There were a number of tweets and Facebook status updates from upset gamers reporting they've had trouble logging onto Xbox Live.
The Lizard Squad previously targeted the Sony PlayStation Network and several game from Electronics Arts in the past.
Former NSA contractor Edward Snowden hopes to see the United Nations create new laws that will be able to better protect privacy and human rights among its citizens. Snowden is the co-winner of the Right Livelihood Award, the "alternative Nobel," and continues to speak out against organized government surveillance that targets regular Internet users.
"I hope despite all we have accomplished in the last year, we all recognize that this is only the beginning," Snowden said.
Snowden also understands how other whistleblowers, journalists, editors and Internet activists have put themselves on the line while speaking out against government surveillance. "These are things that are unlikely to change soon. But they're worth it. All the prices we paid, all the sacrifices we made, I believe we'd do it again. There is so much more to do... and together we will achieve it."
A criminal group has been discovered conducting cyberespionage so they are able to game the stock market, according to cybersecurity company FireEye. Specifically, the group has targeted at least 100 firms, focusing on biotech and healthcare companies, and it's unknown if they made any trades based on the stolen information.
The group had access to US Securities and Exchange Commission (SEC) filings, legal documents, merger activity information, medical research results, and other sensitive information they could utilize before news became public. It would appear only those with access to insider data, such as company executives, were targeted in the sophisticated and coordinated attacks.
It's a difficult time for companies trying to keep data secure from outside threat, as cybercriminals are becoming increasingly savvy in their methods to compromise secure data.
Four different movies from Sony Pictures Entertainment, including Annie, Fury, Mr. Turner and Still Alice, have leaked online via peer-to-peer file sharing networks. The company suffered a major cyberattack last week, which is now being investigated by law enforcement, Sony confirmed. The digital copies are watermarked and were likely caused by the SPE network intrusion, sources have confirmed.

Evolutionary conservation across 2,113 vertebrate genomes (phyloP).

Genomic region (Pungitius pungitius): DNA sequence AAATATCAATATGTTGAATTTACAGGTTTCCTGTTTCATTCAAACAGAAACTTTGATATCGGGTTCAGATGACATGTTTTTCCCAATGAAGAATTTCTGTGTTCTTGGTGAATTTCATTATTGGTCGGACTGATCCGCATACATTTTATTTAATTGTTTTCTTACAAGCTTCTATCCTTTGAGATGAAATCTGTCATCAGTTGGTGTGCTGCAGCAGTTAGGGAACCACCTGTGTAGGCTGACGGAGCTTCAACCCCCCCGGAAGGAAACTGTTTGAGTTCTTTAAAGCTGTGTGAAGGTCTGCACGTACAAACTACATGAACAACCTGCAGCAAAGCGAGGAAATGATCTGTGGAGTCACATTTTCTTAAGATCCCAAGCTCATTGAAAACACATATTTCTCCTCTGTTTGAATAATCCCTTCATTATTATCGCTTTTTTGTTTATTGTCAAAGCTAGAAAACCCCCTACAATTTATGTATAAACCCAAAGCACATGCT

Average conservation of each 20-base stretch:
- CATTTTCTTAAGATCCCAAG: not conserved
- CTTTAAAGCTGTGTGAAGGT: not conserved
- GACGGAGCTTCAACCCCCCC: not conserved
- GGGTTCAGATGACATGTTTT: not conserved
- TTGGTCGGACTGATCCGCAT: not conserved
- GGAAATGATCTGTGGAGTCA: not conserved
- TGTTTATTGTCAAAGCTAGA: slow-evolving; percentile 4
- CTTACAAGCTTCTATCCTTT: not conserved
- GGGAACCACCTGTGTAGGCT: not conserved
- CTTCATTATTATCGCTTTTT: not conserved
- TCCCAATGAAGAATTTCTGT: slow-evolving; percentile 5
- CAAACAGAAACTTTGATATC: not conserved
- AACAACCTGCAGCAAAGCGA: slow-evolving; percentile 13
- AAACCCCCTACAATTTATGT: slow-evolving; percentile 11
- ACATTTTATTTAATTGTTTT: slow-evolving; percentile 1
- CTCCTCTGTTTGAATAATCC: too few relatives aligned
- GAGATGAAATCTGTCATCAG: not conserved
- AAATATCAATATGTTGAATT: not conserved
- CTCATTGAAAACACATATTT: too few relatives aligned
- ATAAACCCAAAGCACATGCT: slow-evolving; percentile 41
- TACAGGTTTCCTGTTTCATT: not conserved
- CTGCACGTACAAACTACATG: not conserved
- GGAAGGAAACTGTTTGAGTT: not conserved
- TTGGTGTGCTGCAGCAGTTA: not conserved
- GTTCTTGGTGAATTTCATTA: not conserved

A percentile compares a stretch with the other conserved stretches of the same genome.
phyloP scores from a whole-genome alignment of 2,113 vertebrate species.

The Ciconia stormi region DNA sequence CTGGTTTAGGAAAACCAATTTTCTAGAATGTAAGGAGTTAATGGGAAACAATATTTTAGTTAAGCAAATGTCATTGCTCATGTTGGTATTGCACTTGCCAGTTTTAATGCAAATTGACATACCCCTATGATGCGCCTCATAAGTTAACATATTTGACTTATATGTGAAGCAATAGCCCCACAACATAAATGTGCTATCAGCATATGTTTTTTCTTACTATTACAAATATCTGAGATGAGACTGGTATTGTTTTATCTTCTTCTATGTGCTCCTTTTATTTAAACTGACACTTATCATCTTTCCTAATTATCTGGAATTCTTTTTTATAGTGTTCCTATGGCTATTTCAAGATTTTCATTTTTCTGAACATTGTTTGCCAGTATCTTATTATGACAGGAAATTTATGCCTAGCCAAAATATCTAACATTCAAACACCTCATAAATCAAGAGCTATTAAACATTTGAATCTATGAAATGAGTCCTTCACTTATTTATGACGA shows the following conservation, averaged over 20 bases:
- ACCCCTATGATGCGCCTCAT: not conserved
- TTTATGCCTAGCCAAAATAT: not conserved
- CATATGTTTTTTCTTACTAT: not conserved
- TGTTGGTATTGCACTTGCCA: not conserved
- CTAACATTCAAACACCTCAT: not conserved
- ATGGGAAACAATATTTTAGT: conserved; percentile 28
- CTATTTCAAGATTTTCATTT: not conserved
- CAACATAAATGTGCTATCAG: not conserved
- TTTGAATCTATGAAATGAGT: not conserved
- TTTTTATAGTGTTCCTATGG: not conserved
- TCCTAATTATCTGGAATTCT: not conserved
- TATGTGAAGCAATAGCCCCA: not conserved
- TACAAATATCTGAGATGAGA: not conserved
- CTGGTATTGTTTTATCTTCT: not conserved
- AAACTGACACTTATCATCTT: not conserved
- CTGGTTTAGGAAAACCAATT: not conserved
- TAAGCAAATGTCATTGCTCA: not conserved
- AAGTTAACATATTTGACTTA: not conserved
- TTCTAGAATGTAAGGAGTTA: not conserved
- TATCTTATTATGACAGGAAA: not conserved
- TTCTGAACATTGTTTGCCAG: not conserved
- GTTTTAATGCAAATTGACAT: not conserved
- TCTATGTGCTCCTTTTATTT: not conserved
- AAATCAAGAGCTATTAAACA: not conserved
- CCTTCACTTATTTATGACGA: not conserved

"The theft of Sony Pictures Entertainment content is a criminal matter, and we are working closely with law enforcement to address it," a Sony spokeswoman recently said.
Fury made its appearance on file sharing networks on Nov. 27, and has been downloaded at least 888,000 times. This is the largest leak since July, after the Expendables 3 movie was released online almost one month before release in theaters.
Launching social engineering attacks, typically using phishing tactics, will remain a success for cybercriminals - and companies struggle to teach their employees how to detect and avoid these attacks. Phishing emails often trick employees to turn over usernames and passwords, or install some type of file with malware.
"Phishing relies on human mistakes, not technology, so the number one way to combat this particularly effective form of social engineering is to raise awareness enterprise-wide," said Joe Caruso, CEO and CTO of Global Digital Forensics. "Time is your enemy after a cyber breach or incident, so every second counts. The faster the problem is identified and eradicated, the less costly it will be in the long run for the entire organization."
As more people embrace mobile devices, such as smartphones and tablets, cybercriminals are adjusting their attack strategies. More employees are using their personal devices for work, and criminals have the opportunity to steal personal and corporate information.
Sony Pictures Entertainment has tasked cybersecurity firm Mandiant with helping it clean up after a vicious cyberattack that knocked its computer networks offline last week. The "Guardians of Peace" claimed responsibility for the attack, saying they stole terabytes of data from SPE, with SPE's IT team unable to defend against the attack.
The SPE email system is expected to be restored by end of business tomorrow, while Sony executives remain relatively quiet about the incident.
It is a lucrative time to be in cybersecurity, as companies are turning to private sector companies for additional consultations - as cyberattacks are on the rise, with criminals able to steal internal data, disrupt daily work activities, and compromise customers.